:checkmark: I think you nailed it. And I am betting the FA's (and maybe even the Pilots) were far to young to have ever known - or understand - what "taking someone to the woodshed" means.

airportugal310 wrote:
The $12 blankets referred to are off the "souvenir" cart. Passengers in First get a blanket and those who pay for Extra Comfort seats. There are very few if any extra blankets on domestic flights except JFK.


And I guess those overpriced bottles of water the really cheap ULCC's charge for are from their "souvenir" collection of H2O? Sorry, I understand the airlines may charge for "premium" items, but there are basic needs all passengers have; they should not be denied them for a quick buck. HA will rapidly get the reputation of another "Spirit"... and that is not good.

PITingres wrote:
airportugal310 wrote:
The $12 blankets referred to are off the "souvenir" cart. Passengers in First get a blanket and those who pay for Extra Comfort seats. There are very few if any extra blankets on domestic flights except JFK. Tough luck...no need to get rowdy if there's no free ones around. Need to dress appropriately regardless of where you're going. Just bc it's 80 in Hawaii doesn't mean it will be 80 on the plane.

Uh, what is "appropriately"? Are you saying that Hawaiian guarantees cold airplanes? I've been on flights where I was about to pass out from the heat (and me just wearing jeans and a tee shirt), and flights where my fingers started to ache from the cold. Same airline and same routing.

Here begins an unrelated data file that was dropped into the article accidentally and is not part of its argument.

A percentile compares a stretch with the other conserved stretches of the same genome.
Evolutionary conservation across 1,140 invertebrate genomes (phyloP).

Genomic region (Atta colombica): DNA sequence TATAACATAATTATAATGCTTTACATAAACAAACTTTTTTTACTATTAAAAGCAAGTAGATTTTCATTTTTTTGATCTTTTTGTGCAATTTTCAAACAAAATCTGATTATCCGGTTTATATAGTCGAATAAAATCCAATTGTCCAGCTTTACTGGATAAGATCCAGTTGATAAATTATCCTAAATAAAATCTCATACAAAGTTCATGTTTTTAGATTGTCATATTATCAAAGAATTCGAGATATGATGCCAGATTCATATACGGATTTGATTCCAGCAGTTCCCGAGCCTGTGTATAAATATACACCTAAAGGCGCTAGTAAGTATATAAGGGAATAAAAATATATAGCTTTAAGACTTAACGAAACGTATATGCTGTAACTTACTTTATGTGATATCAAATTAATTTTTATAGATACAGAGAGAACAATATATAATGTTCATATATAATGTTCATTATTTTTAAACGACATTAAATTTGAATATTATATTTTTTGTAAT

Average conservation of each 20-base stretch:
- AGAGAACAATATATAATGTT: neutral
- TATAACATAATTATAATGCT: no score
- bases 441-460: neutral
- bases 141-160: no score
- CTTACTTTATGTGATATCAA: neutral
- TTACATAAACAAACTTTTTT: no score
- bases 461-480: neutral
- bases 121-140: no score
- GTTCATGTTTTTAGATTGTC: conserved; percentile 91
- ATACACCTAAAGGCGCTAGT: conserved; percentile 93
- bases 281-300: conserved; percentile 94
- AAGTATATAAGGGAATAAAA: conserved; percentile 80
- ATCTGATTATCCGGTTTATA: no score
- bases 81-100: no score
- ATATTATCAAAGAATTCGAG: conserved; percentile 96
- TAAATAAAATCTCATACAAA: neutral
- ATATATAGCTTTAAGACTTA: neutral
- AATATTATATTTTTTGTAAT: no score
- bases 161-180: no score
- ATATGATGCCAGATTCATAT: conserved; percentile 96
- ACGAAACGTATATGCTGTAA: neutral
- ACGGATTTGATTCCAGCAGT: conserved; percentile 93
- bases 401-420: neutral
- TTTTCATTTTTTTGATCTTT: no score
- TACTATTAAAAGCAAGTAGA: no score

Expecting people to know what temperature a flight will be is pretty much the same as expecting them to be able to foretell the future. I'm afraid your statement is completely unhelpful.


:checkmark: :checkmark: The flight was from Las Vegas (generally in the 70's and 80's this time of year) and Honolulu (even warmer). It is hardly "appropriate" - or reasonable - to anticipate that you would need to add a fur-lined parka to be comfortable on your flight.

HALFA wrote:
I would like to clarify a few things that was not reported correctly in the news.
The "$12.00" blanket that was widely reported is not $12.00. Hawaiian Airlines no longer provides complimentary pillows and blankets on domestic flights with the exception of flights both to and from JFK as well as all red eye flights to and from Hawaii. Day time domestic flights to and from Hawaii do not have complimentary blankets.#Alternative Facts


As I understand it, HA's LAS flight is an overnight flight to LAS, but a daytime return. You mean they pack "just enough" free blankets to get to Vegas, but try to be sure there are none available for the return flight? That must take a lot of careful planning by revenue management to be sure cold passengers can be gouged on their way to Honolulu. :roll:

KiloRomeoDelta wrote:
MrBretz wrote:
I wonder what the entire story is. I tend to believe that the man must have been very angry to cause the diversion. Only time will tell.

No need to wait, the investigation is over. FBI declared the man did nothing wrong. No charges pressed, and he flew to Honolulu on another flight.